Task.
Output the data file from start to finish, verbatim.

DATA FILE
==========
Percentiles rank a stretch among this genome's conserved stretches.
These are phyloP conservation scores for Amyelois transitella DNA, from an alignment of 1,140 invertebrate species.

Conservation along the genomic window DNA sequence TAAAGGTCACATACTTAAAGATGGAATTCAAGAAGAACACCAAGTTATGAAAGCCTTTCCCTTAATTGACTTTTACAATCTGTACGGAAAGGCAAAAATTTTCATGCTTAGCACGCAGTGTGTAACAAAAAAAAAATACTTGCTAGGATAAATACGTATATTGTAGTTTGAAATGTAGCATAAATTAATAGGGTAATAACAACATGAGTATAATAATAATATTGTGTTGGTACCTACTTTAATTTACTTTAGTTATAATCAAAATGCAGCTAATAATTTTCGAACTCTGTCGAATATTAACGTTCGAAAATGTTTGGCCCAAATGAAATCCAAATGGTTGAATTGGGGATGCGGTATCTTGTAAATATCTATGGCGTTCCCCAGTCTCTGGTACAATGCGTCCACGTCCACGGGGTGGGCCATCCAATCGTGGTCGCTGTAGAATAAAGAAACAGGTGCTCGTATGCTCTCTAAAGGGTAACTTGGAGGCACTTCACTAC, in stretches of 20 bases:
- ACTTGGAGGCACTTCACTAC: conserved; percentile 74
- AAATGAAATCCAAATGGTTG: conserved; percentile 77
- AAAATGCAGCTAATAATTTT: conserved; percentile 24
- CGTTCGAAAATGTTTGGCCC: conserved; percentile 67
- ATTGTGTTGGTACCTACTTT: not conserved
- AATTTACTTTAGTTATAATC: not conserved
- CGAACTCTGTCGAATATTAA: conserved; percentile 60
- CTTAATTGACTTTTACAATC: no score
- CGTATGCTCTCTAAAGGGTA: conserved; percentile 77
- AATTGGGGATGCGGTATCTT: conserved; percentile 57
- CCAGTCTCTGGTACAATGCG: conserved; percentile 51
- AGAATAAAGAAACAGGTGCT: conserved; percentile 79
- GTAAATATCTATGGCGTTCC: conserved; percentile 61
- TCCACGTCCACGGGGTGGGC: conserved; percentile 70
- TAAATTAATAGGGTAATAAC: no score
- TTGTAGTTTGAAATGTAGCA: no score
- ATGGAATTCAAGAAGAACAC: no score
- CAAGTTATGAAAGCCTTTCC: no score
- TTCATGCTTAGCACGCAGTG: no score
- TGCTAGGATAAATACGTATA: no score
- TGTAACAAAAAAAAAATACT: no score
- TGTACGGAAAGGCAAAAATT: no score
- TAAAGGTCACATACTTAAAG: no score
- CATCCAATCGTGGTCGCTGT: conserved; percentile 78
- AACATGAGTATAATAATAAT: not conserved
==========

Percentiles rank a stretch among this genome's conserved stretches.
These are phyloP conservation scores for Amyelois transitella DNA, from an alignment of 1,140 invertebrate species.

Conservation along the genomic window DNA sequence TAAAGGTCACATACTTAAAGATGGAATTCAAGAAGAACACCAAGTTATGAAAGCCTTTCCCTTAATTGACTTTTACAATCTGTACGGAAAGGCAAAAATTTTCATGCTTAGCACGCAGTGTGTAACAAAAAAAAAATACTTGCTAGGATAAATACGTATATTGTAGTTTGAAATGTAGCATAAATTAATAGGGTAATAACAACATGAGTATAATAATAATATTGTGTTGGTACCTACTTTAATTTACTTTAGTTATAATCAAAATGCAGCTAATAATTTTCGAACTCTGTCGAATATTAACGTTCGAAAATGTTTGGCCCAAATGAAATCCAAATGGTTGAATTGGGGATGCGGTATCTTGTAAATATCTATGGCGTTCCCCAGTCTCTGGTACAATGCGTCCACGTCCACGGGGTGGGCCATCCAATCGTGGTCGCTGTAGAATAAAGAAACAGGTGCTCGTATGCTCTCTAAAGGGTAACTTGGAGGCACTTCACTAC, in stretches of 20 bases:
- ACTTGGAGGCACTTCACTAC: conserved; percentile 74
- AAATGAAATCCAAATGGTTG: conserved; percentile 77
- AAAATGCAGCTAATAATTTT: conserved; percentile 24
- CGTTCGAAAATGTTTGGCCC: conserved; percentile 67
- ATTGTGTTGGTACCTACTTT: not conserved
- AATTTACTTTAGTTATAATC: not conserved
- CGAACTCTGTCGAATATTAA: conserved; percentile 60
- CTTAATTGACTTTTACAATC: no score
- CGTATGCTCTCTAAAGGGTA: conserved; percentile 77
- AATTGGGGATGCGGTATCTT: conserved; percentile 57
- CCAGTCTCTGGTACAATGCG: conserved; percentile 51
- AGAATAAAGAAACAGGTGCT: conserved; percentile 79
- GTAAATATCTATGGCGTTCC: conserved; percentile 61
- TCCACGTCCACGGGGTGGGC: conserved; percentile 70
- TAAATTAATAGGGTAATAAC: no score
- TTGTAGTTTGAAATGTAGCA: no score
- ATGGAATTCAAGAAGAACAC: no score
- CAAGTTATGAAAGCCTTTCC: no score
- TTCATGCTTAGCACGCAGTG: no score
- TGCTAGGATAAATACGTATA: no score
- TGTAACAAAAAAAAAATACT: no score
- TGTACGGAAAGGCAAAAATT: no score
- TAAAGGTCACATACTTAAAG: no score
- CATCCAATCGTGGTCGCTGT: conserved; percentile 78
- AACATGAGTATAATAATAAT: not conserved